Northern Ireland news

No united Ireland in near future, survey finds

More than 2,000 people across Ireland took part in a joint RTÉ/BBC survey

A MINORITY of people on both sides of the border believe there should be a united Ireland in the near future, according to a survey.

The poll, jointly commissioned by BBC Northern Ireland’s Nolan Live and RTÉ’s Prime Time programmes, asked more than 2,000 people across the island on constitutional options for the north.

Respondents were also quizzed about their attitude to abortion, mixed marriages and travel between north and south - with more than a quarter of people in the Republic admitting they had never crossed the border.

Only 13 per cent of those questioned in the north said they wanted a united Ireland in the "short to medium term", compared to 36 per cent in the Republic.

Around two-thirds in the north and 44 per cent in the Republic opted for either a devolved government or direct rule.

However, a large proportion of people did say they would like to see Irish unity in their lifetime.

Two-thirds of respondents in the Republic and just under a third in the north want to see the border go in the long term.

But the survey found that support for a united Ireland would drop significantly if it meant paying more tax.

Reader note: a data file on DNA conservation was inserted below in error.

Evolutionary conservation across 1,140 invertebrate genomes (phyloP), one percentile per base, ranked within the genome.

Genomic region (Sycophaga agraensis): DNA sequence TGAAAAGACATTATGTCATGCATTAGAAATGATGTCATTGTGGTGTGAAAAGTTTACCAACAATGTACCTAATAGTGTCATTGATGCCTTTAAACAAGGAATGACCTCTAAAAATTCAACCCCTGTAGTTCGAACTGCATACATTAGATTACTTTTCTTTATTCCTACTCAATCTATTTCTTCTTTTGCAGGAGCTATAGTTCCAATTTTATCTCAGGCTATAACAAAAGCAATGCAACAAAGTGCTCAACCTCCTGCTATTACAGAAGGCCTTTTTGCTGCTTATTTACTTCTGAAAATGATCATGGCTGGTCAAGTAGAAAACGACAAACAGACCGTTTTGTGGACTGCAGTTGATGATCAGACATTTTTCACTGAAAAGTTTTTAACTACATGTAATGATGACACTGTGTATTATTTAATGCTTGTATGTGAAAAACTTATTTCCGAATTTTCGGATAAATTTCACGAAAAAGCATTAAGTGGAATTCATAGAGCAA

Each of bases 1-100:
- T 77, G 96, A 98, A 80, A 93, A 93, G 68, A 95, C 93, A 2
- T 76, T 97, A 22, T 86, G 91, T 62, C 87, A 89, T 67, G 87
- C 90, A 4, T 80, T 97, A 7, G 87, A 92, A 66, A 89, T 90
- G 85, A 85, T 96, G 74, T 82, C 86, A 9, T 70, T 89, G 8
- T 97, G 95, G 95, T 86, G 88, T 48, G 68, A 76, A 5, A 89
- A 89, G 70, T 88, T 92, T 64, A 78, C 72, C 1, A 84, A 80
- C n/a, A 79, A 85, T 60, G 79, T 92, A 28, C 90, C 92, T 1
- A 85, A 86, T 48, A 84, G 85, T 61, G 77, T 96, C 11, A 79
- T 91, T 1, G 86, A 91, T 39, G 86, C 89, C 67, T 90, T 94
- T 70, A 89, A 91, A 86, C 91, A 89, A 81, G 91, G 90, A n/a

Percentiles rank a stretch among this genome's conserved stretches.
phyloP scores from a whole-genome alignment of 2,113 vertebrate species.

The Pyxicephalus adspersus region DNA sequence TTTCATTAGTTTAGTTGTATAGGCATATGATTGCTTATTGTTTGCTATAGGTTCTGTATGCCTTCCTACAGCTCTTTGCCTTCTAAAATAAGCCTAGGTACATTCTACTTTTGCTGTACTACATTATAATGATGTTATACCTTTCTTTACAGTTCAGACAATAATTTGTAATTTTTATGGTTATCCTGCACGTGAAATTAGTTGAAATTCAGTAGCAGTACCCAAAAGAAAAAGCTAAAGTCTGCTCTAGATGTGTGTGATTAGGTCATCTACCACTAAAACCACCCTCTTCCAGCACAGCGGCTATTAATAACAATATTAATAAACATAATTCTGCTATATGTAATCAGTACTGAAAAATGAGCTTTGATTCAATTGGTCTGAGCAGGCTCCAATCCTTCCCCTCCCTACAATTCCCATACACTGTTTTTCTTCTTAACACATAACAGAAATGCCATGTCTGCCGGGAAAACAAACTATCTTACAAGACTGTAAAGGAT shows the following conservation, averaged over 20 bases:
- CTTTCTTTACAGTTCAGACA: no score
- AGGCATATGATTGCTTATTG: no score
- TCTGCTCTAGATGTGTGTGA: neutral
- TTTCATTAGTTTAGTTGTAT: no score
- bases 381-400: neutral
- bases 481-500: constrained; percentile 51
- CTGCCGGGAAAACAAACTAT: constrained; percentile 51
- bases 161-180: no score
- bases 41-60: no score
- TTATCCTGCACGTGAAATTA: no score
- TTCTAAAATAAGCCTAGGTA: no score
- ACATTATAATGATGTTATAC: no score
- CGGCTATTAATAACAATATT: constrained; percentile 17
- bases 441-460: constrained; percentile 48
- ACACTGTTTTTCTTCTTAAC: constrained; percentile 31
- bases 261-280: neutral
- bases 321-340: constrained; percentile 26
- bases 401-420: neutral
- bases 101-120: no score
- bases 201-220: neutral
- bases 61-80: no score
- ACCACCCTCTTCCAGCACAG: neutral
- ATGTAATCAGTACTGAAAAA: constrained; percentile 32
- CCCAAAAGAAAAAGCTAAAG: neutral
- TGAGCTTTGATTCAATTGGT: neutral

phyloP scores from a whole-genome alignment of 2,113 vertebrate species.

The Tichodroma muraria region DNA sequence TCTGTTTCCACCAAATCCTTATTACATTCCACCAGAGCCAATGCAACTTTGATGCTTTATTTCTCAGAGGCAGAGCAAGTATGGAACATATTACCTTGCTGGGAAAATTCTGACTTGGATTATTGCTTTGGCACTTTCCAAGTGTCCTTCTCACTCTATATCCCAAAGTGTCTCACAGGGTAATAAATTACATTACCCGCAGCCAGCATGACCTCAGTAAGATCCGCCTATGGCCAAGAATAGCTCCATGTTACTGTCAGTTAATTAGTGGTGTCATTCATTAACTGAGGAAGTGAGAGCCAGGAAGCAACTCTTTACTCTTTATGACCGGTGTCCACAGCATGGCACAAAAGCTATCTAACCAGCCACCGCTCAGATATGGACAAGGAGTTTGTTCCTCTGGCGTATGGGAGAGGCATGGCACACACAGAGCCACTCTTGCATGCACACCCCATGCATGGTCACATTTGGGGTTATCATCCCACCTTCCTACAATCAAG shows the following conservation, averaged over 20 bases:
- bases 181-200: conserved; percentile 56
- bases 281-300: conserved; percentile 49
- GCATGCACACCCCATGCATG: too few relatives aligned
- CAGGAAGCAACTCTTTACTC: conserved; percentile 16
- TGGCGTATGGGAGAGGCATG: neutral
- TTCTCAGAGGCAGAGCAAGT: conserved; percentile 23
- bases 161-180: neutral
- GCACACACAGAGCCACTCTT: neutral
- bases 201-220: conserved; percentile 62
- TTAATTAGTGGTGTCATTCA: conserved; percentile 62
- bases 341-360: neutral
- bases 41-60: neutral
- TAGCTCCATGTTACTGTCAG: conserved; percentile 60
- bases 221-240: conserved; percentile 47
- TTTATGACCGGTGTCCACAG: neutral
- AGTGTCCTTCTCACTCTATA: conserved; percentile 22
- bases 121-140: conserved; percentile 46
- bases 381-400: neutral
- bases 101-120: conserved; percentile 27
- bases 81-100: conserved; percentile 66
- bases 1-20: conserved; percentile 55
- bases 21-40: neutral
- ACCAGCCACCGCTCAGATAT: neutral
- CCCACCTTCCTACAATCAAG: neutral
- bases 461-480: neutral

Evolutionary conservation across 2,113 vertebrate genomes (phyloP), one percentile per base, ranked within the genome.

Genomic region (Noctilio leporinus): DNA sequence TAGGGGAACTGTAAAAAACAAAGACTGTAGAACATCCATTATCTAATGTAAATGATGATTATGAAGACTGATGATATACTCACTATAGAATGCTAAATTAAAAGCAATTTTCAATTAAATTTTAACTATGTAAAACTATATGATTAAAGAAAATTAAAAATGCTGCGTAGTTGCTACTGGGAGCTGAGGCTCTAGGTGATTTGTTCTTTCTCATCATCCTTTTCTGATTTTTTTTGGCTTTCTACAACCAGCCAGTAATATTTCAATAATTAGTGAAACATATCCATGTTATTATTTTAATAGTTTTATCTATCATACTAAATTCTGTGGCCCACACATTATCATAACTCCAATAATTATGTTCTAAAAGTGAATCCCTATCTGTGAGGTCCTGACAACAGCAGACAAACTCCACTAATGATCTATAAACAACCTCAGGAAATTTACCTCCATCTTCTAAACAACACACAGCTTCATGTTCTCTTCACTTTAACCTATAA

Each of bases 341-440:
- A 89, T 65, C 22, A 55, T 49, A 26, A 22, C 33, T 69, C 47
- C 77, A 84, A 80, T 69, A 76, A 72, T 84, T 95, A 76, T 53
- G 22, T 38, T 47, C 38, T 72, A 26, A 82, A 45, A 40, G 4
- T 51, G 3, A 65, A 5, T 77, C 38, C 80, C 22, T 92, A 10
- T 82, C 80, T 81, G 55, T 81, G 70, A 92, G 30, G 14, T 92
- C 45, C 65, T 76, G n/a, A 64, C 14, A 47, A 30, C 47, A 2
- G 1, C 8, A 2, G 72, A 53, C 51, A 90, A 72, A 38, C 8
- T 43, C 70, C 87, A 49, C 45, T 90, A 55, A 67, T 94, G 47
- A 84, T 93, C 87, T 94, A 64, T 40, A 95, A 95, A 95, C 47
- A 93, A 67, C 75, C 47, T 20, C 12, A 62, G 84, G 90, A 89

In the north, only 11 per cent of people want Ireland to be unified if it costs more, compared with 31 per cent in the Republic.

The survey found attitudes to abortion were similar on both sides of the border.

Just under a quarter of people in the north and Republic believe abortion should always be available.

Around two-thirds in the Republic and 56 per cent of people in the north believe terminations should be allowed in some circumstances.

Around 14 per cent in the Republic and a fifth of people north of the border said abortion should never be allowed.

Respondents in the Republic felt slightly more uncomfortable with mixed marriages.

One in 10 people surveyed in the south said they would be "very or fairly uncomfortable" if a family member married someone of a different religion. Only six per cent of people in Northern Ireland felt the same.

The survey also revealed that northerners were much more likely to travel south than vice versa.

More than a quarter of people surveyed in the Republic said they had never crossed the border.

Fewer than one in 10 people from the north said they had never ventured south.

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